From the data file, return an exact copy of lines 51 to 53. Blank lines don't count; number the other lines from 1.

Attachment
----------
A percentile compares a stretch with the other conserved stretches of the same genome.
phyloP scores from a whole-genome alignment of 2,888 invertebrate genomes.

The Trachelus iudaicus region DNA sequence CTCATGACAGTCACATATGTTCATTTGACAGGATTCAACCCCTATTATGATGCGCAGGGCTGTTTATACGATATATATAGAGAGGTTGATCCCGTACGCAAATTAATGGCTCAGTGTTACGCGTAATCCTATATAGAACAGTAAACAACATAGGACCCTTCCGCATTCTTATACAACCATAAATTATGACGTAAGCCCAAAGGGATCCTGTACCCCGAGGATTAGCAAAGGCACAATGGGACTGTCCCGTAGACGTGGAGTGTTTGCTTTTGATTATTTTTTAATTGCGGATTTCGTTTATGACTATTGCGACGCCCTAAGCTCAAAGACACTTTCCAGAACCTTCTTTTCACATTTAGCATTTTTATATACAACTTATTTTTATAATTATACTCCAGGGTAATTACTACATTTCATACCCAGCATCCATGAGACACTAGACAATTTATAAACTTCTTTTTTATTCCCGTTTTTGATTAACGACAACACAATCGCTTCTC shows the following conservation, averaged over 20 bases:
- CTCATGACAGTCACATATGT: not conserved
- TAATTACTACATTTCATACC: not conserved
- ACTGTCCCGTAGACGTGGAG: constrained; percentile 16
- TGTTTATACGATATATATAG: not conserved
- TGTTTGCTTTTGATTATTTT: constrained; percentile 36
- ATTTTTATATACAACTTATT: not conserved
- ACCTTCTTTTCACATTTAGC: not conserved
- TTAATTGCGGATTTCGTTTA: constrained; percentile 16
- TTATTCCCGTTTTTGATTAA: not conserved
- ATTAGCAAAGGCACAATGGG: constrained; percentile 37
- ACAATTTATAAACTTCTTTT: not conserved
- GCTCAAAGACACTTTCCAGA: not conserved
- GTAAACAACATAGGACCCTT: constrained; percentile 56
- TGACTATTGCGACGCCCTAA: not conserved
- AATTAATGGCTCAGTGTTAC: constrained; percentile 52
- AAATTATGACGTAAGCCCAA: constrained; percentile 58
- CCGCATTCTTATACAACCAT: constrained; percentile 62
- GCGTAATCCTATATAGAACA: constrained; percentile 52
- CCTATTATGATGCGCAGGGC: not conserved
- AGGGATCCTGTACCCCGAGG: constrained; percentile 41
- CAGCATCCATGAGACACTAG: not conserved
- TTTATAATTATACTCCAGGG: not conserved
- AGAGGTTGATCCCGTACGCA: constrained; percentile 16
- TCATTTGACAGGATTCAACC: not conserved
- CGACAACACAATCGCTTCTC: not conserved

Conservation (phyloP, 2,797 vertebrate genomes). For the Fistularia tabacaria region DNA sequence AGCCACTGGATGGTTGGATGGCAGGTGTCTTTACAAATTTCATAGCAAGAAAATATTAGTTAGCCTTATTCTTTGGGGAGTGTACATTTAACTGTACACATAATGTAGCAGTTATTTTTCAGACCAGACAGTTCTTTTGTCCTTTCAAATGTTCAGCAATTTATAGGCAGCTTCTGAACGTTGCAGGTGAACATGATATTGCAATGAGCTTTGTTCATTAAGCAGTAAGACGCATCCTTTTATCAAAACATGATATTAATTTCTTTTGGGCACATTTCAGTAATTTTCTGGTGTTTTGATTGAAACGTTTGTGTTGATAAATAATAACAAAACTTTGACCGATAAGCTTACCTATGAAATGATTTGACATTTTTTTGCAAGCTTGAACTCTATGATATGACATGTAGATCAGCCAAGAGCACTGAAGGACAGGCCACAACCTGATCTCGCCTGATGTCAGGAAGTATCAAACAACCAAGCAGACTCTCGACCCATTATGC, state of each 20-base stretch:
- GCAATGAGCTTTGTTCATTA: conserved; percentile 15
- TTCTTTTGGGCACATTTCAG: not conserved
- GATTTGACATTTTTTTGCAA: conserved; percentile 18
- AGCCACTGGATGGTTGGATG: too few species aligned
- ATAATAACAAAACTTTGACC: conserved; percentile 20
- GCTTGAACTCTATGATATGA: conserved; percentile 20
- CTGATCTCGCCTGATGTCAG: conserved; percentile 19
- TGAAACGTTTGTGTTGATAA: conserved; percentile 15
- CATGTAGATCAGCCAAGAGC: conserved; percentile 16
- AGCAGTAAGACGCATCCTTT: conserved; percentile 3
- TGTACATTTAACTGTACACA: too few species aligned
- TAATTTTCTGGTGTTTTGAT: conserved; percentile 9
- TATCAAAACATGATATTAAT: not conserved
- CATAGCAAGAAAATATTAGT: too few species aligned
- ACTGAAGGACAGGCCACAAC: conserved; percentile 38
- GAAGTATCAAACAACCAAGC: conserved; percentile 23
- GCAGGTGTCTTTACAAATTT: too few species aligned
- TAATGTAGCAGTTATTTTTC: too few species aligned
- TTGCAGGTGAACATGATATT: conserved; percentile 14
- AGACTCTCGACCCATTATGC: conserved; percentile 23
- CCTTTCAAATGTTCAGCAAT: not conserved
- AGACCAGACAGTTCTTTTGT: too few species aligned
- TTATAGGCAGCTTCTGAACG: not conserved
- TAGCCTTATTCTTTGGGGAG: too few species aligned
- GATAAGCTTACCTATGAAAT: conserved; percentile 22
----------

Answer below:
- AGACCAGACAGTTCTTTTGT: too few species aligned
- TTATAGGCAGCTTCTGAACG: not conserved
- TAGCCTTATTCTTTGGGGAG: too few species aligned